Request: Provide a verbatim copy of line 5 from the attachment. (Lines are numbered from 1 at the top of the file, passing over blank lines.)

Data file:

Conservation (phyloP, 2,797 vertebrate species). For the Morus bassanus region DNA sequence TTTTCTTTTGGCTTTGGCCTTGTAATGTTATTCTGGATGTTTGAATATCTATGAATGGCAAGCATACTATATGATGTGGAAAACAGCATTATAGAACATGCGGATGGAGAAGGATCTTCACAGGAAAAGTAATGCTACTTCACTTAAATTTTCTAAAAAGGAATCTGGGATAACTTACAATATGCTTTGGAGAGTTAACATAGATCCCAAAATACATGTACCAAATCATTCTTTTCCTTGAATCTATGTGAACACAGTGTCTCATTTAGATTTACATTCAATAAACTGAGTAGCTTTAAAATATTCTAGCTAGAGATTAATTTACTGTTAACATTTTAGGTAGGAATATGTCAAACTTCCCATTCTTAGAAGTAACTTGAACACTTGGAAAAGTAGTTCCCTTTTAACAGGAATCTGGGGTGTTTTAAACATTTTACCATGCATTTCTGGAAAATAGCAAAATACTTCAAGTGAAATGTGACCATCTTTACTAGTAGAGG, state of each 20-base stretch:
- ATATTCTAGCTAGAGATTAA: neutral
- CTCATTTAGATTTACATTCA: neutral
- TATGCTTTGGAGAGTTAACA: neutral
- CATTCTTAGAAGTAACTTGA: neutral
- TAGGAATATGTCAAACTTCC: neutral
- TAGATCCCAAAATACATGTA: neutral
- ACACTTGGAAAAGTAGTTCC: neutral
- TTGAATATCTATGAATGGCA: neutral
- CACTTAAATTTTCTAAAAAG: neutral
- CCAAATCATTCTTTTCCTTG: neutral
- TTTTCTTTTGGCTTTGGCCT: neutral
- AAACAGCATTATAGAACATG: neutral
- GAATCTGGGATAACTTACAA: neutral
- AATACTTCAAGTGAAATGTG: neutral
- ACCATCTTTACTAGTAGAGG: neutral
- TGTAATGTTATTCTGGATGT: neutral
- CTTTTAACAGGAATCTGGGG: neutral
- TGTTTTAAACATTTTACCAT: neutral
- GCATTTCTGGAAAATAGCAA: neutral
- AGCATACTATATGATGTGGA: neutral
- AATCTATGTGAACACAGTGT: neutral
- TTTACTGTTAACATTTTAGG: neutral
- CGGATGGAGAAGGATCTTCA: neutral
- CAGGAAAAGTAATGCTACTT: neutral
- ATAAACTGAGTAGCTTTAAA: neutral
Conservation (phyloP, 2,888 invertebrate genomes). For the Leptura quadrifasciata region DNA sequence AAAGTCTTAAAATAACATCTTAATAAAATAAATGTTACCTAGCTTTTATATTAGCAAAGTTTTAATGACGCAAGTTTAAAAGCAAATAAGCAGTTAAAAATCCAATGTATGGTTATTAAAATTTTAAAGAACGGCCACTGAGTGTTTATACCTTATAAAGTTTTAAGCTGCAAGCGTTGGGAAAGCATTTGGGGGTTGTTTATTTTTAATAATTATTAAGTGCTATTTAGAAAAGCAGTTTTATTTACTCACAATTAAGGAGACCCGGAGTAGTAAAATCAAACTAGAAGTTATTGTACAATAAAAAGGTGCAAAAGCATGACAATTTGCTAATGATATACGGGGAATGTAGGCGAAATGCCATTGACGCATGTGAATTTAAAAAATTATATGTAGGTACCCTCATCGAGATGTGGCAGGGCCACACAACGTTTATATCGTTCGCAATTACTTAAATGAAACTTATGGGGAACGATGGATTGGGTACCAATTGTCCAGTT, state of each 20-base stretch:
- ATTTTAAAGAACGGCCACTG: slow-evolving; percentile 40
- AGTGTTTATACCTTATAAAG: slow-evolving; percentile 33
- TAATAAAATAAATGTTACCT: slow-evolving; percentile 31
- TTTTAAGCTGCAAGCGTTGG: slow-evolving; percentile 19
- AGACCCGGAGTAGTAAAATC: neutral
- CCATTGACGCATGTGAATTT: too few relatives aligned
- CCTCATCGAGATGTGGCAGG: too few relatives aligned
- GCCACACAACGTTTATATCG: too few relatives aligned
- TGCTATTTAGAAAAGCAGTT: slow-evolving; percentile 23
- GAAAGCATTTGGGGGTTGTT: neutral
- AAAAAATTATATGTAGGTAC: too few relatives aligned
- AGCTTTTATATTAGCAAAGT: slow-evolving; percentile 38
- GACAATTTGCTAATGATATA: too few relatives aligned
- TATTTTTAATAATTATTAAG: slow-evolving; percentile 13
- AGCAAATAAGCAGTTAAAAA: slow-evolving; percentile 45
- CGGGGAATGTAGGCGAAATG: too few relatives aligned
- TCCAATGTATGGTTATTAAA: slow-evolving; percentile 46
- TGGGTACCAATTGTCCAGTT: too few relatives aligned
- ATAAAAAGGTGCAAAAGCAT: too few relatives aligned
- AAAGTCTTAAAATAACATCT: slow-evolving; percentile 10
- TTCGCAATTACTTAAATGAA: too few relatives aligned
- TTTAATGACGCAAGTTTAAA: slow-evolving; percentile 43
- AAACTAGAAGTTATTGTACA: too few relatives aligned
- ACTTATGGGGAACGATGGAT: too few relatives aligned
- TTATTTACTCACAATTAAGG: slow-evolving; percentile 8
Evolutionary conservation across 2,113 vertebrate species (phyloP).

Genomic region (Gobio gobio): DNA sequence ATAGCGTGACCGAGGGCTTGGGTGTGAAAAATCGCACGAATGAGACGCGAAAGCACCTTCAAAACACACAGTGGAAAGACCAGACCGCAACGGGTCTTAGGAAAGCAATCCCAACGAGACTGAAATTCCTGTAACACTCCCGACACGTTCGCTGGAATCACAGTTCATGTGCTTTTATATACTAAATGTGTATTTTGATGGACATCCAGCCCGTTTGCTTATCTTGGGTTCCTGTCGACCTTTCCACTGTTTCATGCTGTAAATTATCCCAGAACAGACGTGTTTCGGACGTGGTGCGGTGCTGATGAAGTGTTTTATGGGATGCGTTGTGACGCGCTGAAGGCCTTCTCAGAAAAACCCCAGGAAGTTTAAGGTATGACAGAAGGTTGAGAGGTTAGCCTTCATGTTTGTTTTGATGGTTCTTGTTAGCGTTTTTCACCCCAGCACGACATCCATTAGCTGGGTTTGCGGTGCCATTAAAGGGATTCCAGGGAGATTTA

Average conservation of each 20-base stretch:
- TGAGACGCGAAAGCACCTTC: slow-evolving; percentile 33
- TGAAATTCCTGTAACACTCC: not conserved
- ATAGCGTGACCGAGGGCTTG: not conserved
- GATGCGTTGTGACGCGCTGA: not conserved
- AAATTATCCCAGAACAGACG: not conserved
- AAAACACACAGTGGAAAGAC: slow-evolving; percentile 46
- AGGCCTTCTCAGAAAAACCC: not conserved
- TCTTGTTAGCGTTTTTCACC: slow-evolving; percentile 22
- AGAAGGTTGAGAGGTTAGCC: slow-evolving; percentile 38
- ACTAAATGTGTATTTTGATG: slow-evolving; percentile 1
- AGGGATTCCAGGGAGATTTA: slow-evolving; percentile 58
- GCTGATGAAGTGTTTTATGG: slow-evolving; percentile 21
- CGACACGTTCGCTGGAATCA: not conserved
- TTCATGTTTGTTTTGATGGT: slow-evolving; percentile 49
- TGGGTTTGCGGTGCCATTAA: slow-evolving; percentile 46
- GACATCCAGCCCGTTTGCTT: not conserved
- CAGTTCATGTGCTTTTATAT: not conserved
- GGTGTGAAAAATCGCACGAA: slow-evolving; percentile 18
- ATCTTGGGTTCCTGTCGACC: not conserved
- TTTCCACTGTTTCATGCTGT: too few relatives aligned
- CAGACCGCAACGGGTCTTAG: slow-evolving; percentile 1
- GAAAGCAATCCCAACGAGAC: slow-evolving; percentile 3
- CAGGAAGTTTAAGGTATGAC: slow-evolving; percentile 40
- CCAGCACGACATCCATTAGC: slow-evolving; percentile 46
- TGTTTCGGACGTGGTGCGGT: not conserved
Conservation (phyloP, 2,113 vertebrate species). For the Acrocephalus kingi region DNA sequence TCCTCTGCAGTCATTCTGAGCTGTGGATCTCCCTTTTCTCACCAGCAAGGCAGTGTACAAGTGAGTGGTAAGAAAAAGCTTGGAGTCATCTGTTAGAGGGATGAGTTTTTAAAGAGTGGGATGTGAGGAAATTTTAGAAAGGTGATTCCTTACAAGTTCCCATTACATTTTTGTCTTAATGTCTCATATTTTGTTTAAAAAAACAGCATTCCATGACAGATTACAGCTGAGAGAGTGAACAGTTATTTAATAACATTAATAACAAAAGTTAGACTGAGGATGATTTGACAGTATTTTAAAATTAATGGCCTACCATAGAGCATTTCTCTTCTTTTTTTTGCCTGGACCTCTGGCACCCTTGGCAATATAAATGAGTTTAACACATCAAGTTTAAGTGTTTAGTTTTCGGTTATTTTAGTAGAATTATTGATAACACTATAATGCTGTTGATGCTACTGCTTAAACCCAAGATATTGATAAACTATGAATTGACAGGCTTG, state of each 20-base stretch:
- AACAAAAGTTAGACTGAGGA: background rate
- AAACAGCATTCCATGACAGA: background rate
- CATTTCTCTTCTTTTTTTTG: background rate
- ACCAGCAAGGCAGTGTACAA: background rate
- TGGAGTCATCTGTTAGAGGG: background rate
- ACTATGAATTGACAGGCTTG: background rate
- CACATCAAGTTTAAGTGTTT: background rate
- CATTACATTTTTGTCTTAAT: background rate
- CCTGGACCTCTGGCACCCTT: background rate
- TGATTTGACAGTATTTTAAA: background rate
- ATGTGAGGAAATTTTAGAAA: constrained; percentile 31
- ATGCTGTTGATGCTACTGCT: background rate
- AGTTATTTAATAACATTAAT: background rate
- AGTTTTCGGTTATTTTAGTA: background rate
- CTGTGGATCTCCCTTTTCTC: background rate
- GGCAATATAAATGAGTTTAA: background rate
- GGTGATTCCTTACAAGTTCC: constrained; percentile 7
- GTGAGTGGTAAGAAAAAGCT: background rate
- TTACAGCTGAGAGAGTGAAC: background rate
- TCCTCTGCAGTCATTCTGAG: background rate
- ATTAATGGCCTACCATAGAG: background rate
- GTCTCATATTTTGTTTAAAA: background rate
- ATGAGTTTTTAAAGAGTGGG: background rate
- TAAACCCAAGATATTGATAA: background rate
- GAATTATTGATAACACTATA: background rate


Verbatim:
- CATTCTTAGAAGTAACTTGA: neutral